Question:
What type of a guitar slide should I buy?

Answer:
Slides usually come in 2 basic materials, glass or metal. Choosing one material over another comes down to figuring out the sound and feel that is right for you. Glass slides have a mellow sound, but they are more fragile and can break. Metal slides are sturdy and produce a sharper sound.

It is best to play with the slide on the third or fourth finger of your left hand if you play right handed or wear it on the right hand if you play left handed. This will leave your other fingers free to play chords and leads. I've never tried one but I've seen ads in magazines for a slide that is open on one side so it can be rotated around and then you can use that finger to play in the regular fashion when the slide is not needed.

Try on a slide and test it on a guitar in the store before purchasing it to make sure it fits and you like the sound. This is hard to do because sometimes they are packaged up pretty tightly. If this is the case, ask the sales person to get you one out of the package.

Gman ( o )==#


Agreed, glass slides are much more mellow, and perhaps have a bit less sustain. Metal slides vary dramatically dependent upon what metal they are made of, and it's thickness.  Quite often you may be offered a chromed steel slide from the guy behind the counter.  My advice would be to avoid these.  Chromed steel slides will give you a thinner, colder sound, which can be quite lacking in character.  It's as if your guitar has lost a bit of its soul. I've also found that I get less sustain from these slides.  The best slide I have is brass, about 2 1/8" long, (good for my little finger, the tip should be just visible) and 2.5mm thick (ish).  This type of slide will give you a fuller warmer sound, more mid range, and, IMHO, better sustain.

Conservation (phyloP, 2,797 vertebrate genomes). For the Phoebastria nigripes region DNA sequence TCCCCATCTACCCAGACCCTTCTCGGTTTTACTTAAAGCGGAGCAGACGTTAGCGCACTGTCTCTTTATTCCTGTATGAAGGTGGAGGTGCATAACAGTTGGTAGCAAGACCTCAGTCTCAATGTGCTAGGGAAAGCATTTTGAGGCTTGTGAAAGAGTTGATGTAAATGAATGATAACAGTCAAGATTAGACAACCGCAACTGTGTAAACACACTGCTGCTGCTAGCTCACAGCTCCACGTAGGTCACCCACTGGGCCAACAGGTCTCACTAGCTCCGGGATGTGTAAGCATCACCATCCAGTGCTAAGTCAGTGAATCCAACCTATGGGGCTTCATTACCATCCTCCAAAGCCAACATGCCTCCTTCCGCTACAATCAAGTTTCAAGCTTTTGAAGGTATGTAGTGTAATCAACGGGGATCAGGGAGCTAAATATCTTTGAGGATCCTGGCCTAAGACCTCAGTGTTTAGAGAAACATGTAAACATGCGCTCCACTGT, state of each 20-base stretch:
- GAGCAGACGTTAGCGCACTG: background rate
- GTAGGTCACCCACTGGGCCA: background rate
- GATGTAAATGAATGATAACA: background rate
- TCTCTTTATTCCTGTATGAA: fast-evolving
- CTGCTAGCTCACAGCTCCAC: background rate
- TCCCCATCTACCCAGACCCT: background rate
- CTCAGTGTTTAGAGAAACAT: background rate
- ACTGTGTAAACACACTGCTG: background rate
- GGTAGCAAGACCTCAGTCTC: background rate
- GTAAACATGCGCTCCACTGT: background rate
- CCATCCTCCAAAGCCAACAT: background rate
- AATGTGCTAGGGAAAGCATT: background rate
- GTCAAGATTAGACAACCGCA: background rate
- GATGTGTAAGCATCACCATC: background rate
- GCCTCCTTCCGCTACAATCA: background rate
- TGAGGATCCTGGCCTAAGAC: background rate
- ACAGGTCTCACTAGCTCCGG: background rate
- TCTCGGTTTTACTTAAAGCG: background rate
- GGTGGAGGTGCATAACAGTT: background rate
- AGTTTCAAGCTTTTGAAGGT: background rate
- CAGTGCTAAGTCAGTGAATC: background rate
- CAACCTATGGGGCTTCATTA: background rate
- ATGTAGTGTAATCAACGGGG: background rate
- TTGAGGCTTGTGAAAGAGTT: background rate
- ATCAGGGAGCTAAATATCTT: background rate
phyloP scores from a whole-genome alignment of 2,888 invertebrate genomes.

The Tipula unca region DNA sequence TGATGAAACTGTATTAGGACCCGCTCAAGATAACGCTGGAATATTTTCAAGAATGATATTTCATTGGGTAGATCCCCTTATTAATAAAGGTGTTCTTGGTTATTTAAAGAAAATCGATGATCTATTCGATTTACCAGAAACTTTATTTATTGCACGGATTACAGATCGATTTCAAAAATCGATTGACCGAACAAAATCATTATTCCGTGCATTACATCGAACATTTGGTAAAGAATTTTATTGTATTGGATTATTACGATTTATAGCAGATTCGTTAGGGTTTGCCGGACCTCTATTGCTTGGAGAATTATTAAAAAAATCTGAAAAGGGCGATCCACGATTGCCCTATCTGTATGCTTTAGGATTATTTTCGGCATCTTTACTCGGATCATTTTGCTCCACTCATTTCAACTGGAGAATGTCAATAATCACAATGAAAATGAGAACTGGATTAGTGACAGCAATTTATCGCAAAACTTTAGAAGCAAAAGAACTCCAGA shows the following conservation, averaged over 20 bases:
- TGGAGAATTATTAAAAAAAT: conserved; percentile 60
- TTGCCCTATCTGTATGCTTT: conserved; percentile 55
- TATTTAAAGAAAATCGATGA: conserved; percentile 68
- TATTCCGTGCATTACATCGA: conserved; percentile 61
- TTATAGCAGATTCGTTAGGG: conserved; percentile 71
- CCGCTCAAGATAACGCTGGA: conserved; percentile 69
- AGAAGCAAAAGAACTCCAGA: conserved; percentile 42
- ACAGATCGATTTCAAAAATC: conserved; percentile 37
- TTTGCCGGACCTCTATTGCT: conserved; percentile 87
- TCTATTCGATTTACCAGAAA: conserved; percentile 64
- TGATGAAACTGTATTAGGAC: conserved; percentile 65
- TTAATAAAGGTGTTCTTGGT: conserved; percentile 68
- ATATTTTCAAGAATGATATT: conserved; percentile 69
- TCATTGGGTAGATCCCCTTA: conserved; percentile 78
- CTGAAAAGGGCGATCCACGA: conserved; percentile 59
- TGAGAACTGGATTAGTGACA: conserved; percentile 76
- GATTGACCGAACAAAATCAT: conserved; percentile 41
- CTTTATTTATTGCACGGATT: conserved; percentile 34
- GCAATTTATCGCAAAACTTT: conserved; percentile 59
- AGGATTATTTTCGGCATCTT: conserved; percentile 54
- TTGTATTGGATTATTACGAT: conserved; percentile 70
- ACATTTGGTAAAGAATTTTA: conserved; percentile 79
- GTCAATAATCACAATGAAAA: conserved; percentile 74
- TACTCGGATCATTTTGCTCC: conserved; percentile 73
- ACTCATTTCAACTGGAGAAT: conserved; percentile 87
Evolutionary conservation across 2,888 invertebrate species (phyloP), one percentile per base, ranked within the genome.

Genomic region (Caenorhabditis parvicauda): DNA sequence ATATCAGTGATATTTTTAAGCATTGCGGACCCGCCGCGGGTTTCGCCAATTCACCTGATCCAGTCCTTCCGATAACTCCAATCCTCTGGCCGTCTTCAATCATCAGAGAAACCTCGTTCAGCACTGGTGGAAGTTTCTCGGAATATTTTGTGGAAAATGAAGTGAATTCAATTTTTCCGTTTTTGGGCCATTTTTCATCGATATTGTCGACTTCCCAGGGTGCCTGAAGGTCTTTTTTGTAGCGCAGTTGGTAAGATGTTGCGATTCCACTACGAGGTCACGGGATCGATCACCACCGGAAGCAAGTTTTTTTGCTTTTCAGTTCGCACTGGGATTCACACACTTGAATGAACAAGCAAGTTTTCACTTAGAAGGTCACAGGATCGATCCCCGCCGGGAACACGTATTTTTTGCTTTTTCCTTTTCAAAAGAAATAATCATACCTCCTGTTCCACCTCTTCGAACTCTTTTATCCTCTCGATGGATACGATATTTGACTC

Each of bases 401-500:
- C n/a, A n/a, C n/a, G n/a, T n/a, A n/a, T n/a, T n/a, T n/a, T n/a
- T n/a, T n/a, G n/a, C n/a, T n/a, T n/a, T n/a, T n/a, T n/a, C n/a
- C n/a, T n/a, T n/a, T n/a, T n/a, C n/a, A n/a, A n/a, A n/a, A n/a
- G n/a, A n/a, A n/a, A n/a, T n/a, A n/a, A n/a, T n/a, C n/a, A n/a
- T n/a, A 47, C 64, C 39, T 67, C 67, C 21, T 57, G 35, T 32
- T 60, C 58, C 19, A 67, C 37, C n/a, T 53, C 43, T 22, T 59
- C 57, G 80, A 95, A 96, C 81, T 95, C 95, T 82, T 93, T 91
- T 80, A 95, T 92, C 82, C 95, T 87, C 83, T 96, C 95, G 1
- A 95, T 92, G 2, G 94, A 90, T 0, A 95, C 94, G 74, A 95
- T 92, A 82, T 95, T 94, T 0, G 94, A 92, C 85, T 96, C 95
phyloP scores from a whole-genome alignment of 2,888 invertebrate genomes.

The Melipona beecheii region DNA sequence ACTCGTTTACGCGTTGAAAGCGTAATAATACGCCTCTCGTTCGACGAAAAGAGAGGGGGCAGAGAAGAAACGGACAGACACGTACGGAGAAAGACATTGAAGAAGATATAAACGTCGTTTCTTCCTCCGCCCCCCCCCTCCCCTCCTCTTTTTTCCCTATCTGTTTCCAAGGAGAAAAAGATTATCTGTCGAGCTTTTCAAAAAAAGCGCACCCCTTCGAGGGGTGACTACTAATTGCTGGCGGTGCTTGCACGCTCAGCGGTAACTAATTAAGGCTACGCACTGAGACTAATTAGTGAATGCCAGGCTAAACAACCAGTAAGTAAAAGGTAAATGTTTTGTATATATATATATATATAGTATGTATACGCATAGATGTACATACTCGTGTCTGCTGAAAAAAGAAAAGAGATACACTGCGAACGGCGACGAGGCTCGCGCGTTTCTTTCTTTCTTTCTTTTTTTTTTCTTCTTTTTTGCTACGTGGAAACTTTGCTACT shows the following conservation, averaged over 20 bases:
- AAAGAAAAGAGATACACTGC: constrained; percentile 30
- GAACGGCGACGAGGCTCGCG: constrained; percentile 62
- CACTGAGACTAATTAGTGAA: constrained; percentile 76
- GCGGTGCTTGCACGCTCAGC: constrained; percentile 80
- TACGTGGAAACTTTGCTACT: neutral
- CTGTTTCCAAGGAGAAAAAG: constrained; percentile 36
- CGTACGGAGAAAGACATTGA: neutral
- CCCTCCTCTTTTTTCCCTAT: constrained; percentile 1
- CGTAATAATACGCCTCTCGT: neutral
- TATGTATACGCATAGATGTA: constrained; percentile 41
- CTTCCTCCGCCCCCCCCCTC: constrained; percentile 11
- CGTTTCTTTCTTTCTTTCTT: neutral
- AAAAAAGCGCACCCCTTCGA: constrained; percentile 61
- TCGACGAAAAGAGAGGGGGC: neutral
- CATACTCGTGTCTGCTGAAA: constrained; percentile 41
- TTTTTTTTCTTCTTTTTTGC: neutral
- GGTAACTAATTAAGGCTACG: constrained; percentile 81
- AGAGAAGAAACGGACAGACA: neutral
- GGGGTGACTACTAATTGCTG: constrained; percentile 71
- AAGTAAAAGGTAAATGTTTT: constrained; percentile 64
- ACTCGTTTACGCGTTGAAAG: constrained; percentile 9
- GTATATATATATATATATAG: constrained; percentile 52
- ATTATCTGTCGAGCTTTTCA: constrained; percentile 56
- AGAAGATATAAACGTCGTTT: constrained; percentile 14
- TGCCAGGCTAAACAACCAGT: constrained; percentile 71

Also watch the diameter of the slide, it should be tight enough not to roll about, but wide enough for you to be able to brace your finger against the inside of it, to have more control over the pressure you put on the strings.

When I started out playing slide I had a too short, too wide glass slide, and a too long, too tight chrome slide. The combination of poorer quality materials, and bad fit, put me off slide for years. 

If you are serious about learning slide, consider raising the action a bit, and be sure to find the right slide for you.  A bad slide is a nightmare and quite often (unless you are lucky) the guys in the music shops are not always that knowledgeable about the differences.  You'll end up with something which looks cool but is harder than it should be to use and sounds awful!

Thanks for the site!

Steve



See Tip 190 for more info. on slides.

Bob, Gman ( o )==#

 

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